I don’t recall mom or dad ever reading me bedtime stories. But by the age of 6, I do remember reading, in a rather halting voice, classic children’s tales like Charlie and the Chocolate Factory, James and the Giant Peach, and How to Eat Fried Worms to my classmates. It did beat nap times and messy fingerpainting sessions, hands down.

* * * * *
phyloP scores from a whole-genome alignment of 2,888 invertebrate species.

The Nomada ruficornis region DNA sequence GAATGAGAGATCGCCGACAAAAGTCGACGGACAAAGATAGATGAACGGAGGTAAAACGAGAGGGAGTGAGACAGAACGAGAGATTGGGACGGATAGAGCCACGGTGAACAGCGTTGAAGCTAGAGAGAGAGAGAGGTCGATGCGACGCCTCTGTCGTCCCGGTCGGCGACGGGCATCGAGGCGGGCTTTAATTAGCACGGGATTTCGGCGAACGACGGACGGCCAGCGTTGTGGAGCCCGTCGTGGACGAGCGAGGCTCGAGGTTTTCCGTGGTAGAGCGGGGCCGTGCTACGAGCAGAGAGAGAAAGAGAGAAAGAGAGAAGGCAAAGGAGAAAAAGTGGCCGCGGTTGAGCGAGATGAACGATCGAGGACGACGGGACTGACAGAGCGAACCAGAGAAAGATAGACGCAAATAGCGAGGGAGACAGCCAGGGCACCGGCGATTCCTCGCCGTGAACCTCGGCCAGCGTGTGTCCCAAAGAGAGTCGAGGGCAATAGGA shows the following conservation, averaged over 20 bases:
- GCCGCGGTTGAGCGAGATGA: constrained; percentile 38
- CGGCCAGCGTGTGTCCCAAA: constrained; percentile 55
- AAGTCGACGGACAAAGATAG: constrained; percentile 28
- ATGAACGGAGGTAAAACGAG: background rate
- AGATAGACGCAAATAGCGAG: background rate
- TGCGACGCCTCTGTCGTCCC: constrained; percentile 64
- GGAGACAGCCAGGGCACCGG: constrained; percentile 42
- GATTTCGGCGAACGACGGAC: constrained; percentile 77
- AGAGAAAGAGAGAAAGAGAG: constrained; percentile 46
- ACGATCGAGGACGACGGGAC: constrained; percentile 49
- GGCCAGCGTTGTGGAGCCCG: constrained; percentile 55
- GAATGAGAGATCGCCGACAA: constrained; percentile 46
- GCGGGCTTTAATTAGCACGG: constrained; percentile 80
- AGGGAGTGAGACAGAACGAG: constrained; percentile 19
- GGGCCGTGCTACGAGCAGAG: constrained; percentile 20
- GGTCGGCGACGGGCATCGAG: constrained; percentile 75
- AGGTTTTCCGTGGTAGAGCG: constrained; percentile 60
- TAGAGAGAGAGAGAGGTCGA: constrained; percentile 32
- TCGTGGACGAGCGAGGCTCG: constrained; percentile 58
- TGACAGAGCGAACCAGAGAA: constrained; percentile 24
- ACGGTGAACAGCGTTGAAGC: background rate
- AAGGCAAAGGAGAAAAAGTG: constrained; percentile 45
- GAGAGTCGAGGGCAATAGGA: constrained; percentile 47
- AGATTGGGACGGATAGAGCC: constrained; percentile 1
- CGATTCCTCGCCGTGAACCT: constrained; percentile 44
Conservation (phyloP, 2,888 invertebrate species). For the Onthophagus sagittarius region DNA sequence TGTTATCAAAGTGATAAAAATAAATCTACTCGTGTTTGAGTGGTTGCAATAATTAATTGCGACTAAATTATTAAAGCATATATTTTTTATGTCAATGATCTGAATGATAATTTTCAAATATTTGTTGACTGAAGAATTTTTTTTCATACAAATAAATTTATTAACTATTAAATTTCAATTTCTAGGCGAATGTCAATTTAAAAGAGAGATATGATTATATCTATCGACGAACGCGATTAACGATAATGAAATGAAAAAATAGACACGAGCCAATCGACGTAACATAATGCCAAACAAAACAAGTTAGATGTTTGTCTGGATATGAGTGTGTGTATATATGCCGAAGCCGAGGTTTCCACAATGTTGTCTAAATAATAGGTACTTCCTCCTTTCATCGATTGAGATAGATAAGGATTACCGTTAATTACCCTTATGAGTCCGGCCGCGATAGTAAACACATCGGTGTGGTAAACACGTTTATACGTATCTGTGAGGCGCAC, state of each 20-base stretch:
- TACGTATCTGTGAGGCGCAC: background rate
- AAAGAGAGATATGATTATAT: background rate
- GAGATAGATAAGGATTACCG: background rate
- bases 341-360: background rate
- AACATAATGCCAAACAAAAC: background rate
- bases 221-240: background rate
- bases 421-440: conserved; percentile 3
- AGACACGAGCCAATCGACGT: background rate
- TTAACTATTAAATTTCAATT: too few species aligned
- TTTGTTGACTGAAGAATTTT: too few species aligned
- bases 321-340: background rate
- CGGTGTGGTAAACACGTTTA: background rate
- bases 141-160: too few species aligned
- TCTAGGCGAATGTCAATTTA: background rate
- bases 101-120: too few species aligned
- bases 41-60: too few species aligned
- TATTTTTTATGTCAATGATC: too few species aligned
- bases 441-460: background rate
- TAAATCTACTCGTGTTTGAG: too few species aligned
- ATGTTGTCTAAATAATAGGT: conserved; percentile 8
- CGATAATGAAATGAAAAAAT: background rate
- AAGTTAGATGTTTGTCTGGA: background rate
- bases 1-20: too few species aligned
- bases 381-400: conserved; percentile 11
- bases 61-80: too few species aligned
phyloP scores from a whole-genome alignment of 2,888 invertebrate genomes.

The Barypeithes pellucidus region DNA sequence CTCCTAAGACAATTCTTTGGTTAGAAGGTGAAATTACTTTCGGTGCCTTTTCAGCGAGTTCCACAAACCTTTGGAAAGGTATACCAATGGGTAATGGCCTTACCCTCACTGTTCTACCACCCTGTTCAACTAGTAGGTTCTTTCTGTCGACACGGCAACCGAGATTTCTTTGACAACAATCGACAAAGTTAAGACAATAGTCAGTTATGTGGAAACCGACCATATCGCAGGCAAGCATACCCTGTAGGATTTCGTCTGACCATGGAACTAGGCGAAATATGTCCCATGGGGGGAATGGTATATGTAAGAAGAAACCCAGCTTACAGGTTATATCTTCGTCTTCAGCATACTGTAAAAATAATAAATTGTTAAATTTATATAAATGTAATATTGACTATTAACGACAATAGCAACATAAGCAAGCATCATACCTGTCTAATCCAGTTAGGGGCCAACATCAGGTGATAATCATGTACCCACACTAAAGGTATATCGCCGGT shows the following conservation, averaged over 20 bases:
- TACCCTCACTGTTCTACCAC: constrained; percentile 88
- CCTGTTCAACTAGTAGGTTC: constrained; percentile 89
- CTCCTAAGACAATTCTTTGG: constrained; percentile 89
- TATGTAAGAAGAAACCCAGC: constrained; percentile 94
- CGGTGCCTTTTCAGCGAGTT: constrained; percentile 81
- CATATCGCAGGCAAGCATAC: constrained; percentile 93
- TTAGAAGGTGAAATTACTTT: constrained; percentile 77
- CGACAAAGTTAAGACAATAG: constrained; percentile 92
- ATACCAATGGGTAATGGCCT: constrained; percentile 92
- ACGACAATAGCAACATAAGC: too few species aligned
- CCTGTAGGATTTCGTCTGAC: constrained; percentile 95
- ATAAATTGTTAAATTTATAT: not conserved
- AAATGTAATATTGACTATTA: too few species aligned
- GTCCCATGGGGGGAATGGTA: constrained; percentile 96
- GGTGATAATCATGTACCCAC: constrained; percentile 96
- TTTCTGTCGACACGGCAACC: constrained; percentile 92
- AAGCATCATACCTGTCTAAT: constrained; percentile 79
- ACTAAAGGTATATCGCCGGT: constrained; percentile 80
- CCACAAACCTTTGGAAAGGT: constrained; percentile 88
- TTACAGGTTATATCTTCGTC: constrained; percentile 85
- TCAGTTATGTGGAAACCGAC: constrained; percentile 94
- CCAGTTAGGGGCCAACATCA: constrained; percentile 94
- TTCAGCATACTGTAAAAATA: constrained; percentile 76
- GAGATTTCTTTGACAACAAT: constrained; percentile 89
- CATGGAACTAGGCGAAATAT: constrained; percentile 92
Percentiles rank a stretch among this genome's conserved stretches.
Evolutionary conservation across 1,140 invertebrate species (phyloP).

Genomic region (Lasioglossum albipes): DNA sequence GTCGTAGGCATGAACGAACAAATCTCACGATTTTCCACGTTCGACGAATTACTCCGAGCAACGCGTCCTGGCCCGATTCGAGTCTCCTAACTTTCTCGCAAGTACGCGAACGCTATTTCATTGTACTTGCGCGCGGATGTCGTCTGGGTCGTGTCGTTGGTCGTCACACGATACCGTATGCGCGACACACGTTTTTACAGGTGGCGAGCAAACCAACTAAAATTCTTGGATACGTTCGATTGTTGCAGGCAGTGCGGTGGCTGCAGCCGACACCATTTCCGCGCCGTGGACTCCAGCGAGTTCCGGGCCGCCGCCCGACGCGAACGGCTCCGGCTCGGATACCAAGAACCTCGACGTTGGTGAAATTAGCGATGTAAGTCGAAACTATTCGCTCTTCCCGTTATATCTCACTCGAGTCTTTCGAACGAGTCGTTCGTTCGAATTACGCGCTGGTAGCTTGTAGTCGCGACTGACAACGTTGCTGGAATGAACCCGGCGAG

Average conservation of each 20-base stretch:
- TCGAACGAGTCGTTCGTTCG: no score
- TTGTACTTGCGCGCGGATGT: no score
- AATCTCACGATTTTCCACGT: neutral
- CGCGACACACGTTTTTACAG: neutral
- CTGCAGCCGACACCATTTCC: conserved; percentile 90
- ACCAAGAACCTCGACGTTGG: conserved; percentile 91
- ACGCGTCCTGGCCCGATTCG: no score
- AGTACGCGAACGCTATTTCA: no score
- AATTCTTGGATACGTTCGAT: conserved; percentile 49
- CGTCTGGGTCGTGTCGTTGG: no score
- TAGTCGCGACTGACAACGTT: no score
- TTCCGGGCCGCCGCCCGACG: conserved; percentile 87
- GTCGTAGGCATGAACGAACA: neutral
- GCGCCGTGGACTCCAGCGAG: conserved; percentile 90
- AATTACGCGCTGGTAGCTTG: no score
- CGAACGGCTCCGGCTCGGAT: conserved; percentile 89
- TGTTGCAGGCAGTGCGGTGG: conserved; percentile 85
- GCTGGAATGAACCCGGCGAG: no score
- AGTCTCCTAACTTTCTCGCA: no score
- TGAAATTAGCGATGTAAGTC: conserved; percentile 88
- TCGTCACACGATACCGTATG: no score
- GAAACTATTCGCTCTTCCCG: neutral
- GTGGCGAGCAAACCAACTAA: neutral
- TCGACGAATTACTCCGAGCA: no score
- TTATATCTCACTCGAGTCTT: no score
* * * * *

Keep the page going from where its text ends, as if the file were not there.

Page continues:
While authors Roald Dahl and Thomas Rockwell are memorable for titles like these, Dr Seuss has a special place in my heart, because he made life comprehensible to little ones in rhyming prose. He laid them out in nonsensical limericks, which were food for thought–even if (or maybe especially because) it was (m)uttered by whimsical creatures. A collection of inspirational quotes and practical advice, without the overt morality plays or covert guilt trips. Continue reading